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    cavalier mk2 Senior Member

    Geez you guys, I cut to a line, spile, loft and when I'm done with a panel the scraps I can hold in one hand. The late Phil Bolger was a master at panel layout and included the cut layout in his plans. I actually make scale patterns of components and move them around on the scale 8'x4' grid to maximize material. It takes a little extra time but at sheet prices it's worth it.

    CNC cutting is neat but you don't really need it, developing skills saves money. Pre made panels are an intriguing concept for sure. Might be worth it to more than a few instead of mastering the vacuum pump.
     
  13. groper
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    groper Senior Member

    Or master many things.... use a combination of precut CNC routed panels, build your own panels etc... boat building is about finding many novel ways of doing many different things...
     
  14. cavalier mk2
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    cavalier mk2 Senior Member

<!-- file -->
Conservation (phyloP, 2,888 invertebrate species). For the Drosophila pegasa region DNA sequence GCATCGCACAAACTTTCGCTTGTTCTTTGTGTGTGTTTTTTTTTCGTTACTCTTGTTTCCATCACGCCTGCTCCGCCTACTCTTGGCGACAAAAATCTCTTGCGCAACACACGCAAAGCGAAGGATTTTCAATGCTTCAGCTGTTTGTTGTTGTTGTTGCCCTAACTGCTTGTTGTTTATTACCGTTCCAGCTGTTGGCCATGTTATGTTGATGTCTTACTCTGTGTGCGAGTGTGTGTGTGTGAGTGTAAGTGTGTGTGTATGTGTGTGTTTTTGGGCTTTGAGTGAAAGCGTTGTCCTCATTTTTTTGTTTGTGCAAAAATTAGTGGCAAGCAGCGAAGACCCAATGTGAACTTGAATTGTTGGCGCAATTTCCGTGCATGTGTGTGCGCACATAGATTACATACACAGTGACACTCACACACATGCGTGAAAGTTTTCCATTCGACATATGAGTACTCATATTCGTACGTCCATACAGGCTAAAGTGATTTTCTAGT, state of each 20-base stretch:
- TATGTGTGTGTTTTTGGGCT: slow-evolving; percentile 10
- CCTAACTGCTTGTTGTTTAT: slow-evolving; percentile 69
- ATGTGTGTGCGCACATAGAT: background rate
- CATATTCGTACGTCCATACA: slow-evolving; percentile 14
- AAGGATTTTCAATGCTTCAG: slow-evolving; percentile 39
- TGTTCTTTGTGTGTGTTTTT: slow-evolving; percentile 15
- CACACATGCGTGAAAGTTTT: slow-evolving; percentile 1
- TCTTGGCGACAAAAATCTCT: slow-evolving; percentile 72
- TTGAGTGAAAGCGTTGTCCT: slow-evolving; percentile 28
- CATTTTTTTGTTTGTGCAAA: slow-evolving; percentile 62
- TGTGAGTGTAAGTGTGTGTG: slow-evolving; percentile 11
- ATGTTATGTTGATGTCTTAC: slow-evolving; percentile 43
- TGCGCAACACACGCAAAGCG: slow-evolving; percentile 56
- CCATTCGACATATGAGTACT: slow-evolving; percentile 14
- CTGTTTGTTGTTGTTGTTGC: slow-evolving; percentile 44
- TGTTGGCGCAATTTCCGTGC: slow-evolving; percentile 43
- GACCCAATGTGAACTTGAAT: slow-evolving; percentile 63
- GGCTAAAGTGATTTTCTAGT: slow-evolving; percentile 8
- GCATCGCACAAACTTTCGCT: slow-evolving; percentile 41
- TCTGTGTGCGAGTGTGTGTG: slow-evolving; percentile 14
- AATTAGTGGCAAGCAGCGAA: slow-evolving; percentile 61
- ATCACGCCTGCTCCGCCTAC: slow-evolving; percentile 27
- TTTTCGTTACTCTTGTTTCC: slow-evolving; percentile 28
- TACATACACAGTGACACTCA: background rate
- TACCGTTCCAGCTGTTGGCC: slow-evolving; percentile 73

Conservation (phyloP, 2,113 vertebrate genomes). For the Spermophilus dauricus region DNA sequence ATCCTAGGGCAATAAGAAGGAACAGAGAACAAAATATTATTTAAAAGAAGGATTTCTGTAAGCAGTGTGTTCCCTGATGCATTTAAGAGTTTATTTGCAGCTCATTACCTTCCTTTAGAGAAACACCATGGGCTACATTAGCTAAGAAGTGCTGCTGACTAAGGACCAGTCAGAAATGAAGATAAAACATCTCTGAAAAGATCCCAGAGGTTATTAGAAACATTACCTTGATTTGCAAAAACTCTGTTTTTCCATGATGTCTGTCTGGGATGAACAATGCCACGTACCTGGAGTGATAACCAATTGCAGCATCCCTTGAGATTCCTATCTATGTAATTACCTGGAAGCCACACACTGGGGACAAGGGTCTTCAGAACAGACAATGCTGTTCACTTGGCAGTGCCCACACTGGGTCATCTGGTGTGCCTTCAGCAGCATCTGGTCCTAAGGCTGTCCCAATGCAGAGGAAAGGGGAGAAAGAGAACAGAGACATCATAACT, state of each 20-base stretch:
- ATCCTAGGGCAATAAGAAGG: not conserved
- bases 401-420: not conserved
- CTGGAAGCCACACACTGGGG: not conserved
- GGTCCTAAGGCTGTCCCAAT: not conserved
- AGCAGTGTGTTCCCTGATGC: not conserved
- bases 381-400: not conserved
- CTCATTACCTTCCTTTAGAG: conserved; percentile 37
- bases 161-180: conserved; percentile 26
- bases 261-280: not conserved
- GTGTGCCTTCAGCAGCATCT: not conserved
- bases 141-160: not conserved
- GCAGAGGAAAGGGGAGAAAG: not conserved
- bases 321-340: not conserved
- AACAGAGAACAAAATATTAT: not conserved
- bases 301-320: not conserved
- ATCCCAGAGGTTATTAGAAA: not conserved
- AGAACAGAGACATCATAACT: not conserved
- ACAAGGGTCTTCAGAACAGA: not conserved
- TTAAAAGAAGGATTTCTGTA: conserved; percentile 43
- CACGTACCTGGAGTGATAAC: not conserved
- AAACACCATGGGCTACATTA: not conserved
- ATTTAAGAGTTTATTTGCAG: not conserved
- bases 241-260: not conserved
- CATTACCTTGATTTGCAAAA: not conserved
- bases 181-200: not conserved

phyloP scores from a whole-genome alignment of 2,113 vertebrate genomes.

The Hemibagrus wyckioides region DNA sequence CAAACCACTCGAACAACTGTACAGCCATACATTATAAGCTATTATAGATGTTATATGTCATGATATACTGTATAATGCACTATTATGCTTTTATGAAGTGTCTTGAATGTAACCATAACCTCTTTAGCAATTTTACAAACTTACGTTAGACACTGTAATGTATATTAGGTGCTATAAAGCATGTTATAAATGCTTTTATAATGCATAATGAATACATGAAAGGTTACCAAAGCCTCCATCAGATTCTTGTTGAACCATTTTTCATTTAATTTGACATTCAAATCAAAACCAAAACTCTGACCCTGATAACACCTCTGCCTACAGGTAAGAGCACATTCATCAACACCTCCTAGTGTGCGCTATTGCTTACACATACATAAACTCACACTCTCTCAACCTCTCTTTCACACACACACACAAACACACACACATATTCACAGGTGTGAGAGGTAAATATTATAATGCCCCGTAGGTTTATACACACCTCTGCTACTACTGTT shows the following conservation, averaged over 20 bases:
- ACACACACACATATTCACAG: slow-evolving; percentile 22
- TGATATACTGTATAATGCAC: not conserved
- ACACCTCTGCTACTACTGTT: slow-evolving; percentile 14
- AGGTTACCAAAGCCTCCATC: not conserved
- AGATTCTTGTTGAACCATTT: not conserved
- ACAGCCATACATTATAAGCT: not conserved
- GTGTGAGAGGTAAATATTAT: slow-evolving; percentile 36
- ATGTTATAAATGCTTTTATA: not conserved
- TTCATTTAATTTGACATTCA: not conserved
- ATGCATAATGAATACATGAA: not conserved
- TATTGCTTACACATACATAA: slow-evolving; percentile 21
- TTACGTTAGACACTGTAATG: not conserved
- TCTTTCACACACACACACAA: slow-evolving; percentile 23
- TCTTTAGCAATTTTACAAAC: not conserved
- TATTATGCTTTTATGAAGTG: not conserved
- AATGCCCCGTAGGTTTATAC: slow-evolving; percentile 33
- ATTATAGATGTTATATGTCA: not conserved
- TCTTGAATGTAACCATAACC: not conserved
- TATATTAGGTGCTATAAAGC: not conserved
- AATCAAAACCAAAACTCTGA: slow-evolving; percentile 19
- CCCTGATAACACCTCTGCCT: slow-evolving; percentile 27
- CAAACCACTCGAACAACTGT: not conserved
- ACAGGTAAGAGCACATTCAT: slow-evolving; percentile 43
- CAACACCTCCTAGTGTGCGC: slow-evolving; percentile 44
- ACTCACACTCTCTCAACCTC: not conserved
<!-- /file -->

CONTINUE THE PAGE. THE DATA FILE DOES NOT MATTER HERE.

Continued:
Yes it is, I was just thinking that for the person who was jst going to build 1 boat learning some of these things didn't make sense. I used to program CNCs as a machinist I should get on the boat CNC bandwagon but don't want to spend on the hardware.
     

  15. david@boatsmith
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    david@boatsmith Senior Member

    Richard has it wrong... I'm only 6'2". And ther is only 4 1/2' of headroom in a Tiki 30. Wharram calls the Tiki 30 his largest backpacking boat.
    Other than those minor points he is spot on.
    It is difficult to get decent headroom in a boat of this form in a short loa.
    Richard's chined or tulip flared hulls provide much more interior volume in a form that is far more suitable for interior accommodations. The Eclipse offers remarkable accommodations for a 32' boat. When I was aboard Richards Transit I was very impressed with the sheer interior volume. Achieving 6'6" headroom thruought will indeed limit your options and increase the cost.